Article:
The median monthly salary for men (R6 000) is higher than that for women (R4 800).

However, female employees’ earnings have increased faster than men’s – with median earnings for women increasing by 26% compared to 2017, while for men, it was 20% higher than in 2017.

This decreased the gender pay gap in that women, on average, earned 80% of what men earned in 2022, compared to 76% in 2017. In some occupations, women earn more than men.

Hours worked

Those who work more hours per week typically have higher median monthly earnings.

In 2022, those working 35 hours or more per week had median monthly earnings of R6 000, compared to their counterparts who worked fewer than 35 hours.

Men generally had higher median monthly earnings than women, irrespective of hours worked. 


The report says that in 2022, the white population had the highest median monthly earnings, followed by the Indian/Asian population group.

“The median monthly earnings for the white population group was R21 000, while it was R15 000 for Indians/Asians, R5 000 for coloureds and R4 684 for black Africans.”

A closer look at the figures reveals that the earnings of black employees have been increasing much faster than those paid to other population groups.

Blacks earned 27% more than in 2017, while the earnings for whites, Indians and Asians increased by 20%.

The coloured population saw an increase in earnings of only 15%, according to the figures.


Gauteng is the only province to consistently record median monthly earnings above the national average from 2017 to 2022.

In 2022, people working in Gauteng earned a median income of R7 500 per month, followed by those in the Western Cape (R5 500) and North West (R5 000). Limpopo reported the lowest median monthly earnings at R4 200.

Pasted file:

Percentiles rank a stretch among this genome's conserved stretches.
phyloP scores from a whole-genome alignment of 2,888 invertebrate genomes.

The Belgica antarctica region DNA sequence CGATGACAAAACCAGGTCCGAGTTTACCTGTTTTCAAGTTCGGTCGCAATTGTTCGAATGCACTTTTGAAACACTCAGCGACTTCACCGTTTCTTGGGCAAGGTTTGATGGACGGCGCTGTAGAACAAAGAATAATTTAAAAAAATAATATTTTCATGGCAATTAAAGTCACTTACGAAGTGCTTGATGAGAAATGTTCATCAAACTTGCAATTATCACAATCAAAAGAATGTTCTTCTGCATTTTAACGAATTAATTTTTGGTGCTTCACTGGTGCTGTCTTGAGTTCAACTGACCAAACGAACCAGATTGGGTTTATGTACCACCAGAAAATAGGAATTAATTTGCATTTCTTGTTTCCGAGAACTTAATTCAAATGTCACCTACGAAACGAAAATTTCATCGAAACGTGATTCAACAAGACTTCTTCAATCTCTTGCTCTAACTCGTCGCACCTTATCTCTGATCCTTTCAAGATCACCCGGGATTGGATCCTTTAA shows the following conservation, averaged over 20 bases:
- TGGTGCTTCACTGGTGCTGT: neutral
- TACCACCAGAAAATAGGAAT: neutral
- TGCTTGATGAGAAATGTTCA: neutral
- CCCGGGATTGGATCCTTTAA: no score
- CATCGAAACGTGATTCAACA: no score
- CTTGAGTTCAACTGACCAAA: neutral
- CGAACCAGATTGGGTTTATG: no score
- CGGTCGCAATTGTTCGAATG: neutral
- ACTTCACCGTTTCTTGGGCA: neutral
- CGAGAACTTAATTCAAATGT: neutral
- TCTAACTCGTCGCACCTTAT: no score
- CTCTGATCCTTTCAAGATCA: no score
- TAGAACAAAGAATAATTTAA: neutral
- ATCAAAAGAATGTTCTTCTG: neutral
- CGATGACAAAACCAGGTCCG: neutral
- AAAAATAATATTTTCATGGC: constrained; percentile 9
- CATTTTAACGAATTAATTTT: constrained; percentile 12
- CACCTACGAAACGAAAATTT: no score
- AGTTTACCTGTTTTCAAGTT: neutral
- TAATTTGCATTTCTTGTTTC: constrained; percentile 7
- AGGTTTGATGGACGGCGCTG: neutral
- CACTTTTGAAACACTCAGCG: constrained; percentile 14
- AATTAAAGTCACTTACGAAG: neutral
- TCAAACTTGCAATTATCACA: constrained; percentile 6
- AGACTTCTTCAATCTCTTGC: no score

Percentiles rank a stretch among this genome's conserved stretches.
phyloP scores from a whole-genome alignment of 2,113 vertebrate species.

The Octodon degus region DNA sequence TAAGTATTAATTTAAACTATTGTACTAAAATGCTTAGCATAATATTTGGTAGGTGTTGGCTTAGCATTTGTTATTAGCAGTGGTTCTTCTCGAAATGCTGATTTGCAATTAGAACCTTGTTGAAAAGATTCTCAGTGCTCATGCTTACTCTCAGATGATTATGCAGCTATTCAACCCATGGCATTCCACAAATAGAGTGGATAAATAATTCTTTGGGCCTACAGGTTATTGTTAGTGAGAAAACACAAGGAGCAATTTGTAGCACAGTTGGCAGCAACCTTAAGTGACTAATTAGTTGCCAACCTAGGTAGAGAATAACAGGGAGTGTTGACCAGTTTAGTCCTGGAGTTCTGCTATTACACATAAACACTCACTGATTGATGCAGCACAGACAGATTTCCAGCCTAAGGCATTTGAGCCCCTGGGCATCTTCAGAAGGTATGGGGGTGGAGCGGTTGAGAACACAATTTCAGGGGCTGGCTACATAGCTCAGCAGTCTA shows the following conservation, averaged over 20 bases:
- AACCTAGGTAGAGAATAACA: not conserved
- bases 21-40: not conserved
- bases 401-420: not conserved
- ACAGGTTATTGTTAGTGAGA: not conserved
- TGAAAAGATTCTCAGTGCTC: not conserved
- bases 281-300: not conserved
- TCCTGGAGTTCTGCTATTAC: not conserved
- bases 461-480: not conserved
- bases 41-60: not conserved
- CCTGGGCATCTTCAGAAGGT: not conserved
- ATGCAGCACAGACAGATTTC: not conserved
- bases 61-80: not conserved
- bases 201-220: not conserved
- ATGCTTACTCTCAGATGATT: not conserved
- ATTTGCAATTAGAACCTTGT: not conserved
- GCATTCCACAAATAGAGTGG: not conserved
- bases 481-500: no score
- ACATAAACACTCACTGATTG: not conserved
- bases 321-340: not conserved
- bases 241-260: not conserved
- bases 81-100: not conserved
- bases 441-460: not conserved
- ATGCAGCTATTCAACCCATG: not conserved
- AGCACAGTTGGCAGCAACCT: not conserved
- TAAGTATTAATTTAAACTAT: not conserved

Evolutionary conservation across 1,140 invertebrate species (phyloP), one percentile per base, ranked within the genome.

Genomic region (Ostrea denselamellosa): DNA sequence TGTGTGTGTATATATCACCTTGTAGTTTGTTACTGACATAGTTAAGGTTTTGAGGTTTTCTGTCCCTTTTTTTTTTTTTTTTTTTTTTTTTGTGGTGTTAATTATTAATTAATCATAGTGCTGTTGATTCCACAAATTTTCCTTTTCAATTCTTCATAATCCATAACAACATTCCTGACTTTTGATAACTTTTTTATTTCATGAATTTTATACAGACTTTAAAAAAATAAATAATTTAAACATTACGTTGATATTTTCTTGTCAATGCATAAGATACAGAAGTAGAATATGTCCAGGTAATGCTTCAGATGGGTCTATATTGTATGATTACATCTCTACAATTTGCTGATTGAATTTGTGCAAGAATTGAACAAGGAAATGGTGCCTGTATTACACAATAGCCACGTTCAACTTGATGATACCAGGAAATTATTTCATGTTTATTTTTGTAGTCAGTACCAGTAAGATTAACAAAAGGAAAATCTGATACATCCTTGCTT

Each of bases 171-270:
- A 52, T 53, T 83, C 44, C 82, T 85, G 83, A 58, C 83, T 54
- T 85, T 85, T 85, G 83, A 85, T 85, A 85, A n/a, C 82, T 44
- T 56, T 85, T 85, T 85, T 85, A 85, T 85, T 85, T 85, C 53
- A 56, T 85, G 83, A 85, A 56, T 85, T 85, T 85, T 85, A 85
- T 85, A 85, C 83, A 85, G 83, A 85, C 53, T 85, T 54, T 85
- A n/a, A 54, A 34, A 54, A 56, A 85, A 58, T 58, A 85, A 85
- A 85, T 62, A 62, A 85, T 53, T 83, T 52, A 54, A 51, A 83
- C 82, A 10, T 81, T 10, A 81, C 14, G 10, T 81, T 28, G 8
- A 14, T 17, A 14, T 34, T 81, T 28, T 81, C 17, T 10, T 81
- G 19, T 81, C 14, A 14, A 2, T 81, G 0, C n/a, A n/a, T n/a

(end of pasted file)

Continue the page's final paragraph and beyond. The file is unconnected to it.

That means that a person working in Gauteng is likely to earn nearly 80% more than a person born and raised in Limpopo, even if the latter was lucky enough to get a job in the province with the highest unemployment rate in SA.

Median incomes in Limpopo are rising faster than in Gauteng, but the difference is so small that it will take decades before they are comparable (increasing 27% since 2017 compared to earnings in Gauteng being 25% higher than in 2017).

Occupation and income

Skilled occupations obviously reported the highest earnings.

“In 2022, skilled workers earned median monthly earnings of R21 000, compared to R5 500 for semi-skilled workers and R3 300 for low-skilled workers,” says Stats SA.

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“Among professionals, managers and technicians, median monthly earnings were R24 000, R22 000 and R18 000, respectively. Conversely, the lowest median monthly earnings (R3 300) was found within low-skilled occupations.”

The figures show that the earnings of the lowest-paid low-skilled workers are increasing the fastest – by 32% compared to 2017, while semi-skilled workers are getting paid 15% more and skilled persons 17% more.

Income inequality

The analysis focuses a lot on the difference in earnings between men and women, with every factor (such as age, education and race) being split by gender.

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However, the report also discloses some figures showing the huge disparity between the highest and lowest-paid groups in SA.

Some data sets include figures for the top and bottom 5%, 10% and 25% of the population – and these highlight massive differences.

For instance, the median monthly earnings figure for employees in the bottom 5% of the population are given as R1 000, versus R35 000 per month for the top 5% of the population.

Many factors will contribute to this, but the statistics indicate that a young black female from Limpopo who dropped out of high school is at one end of the spectrum, and the older white male in Gauteng with two university degrees is at the other.

This article was republished from Moneyweb. Read the original here